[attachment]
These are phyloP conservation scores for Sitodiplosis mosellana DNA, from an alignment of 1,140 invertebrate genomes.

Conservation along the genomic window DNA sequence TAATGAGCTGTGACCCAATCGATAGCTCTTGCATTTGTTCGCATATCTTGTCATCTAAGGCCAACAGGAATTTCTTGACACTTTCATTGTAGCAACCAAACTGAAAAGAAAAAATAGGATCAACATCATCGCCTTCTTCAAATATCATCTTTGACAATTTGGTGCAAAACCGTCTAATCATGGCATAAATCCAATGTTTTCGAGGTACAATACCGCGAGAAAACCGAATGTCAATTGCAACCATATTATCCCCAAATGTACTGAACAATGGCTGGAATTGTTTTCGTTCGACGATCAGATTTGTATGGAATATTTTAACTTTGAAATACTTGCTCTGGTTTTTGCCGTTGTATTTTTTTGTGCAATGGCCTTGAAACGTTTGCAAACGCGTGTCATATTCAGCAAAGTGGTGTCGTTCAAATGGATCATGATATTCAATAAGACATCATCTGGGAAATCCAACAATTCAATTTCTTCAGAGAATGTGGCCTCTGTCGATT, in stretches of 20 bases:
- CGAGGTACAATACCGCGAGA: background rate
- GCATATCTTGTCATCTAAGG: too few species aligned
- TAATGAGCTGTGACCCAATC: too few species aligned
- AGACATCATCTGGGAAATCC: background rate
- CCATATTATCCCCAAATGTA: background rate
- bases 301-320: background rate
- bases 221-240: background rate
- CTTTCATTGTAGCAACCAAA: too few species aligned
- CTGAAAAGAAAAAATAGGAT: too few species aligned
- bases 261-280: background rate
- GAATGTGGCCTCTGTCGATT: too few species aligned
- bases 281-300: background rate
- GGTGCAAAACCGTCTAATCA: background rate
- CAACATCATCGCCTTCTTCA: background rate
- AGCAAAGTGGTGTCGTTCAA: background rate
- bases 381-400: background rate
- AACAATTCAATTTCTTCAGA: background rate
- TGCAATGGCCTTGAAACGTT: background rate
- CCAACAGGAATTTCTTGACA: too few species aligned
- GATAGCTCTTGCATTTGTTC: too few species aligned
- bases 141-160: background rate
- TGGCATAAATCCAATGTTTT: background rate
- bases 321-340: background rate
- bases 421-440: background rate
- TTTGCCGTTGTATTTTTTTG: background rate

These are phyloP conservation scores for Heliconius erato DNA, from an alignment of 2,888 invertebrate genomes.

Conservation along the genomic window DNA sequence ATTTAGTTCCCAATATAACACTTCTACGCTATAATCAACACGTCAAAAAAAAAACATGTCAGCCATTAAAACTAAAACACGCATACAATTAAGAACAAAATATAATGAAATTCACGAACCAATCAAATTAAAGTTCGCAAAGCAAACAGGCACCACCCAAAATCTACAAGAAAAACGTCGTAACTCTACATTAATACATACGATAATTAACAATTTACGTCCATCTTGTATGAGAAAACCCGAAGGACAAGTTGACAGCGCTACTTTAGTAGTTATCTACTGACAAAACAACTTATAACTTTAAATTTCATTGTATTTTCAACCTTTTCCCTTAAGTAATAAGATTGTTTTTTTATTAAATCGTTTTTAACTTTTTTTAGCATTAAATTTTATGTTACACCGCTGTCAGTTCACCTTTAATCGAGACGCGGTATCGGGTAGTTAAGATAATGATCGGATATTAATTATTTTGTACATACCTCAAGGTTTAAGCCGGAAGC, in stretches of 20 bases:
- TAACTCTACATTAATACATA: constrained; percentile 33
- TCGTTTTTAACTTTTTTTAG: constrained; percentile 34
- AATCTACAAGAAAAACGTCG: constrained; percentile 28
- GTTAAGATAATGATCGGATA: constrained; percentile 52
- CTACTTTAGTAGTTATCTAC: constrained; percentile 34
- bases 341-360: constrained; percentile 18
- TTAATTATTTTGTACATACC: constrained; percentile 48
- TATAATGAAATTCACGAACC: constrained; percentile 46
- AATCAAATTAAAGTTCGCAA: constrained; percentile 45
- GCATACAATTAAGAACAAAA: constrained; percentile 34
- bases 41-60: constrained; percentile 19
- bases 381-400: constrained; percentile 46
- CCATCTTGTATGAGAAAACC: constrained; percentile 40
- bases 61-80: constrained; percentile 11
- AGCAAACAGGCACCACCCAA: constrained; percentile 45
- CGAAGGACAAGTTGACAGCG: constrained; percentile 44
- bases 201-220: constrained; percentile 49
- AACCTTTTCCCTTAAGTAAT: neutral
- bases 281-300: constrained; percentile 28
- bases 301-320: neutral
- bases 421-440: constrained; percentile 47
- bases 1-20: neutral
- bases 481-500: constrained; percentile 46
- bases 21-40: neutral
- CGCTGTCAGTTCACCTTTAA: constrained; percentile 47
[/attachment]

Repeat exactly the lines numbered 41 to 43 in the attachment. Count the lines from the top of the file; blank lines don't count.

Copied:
- bases 381-400: constrained; percentile 46
- CCATCTTGTATGAGAAAACC: constrained; percentile 40
- bases 61-80: constrained; percentile 11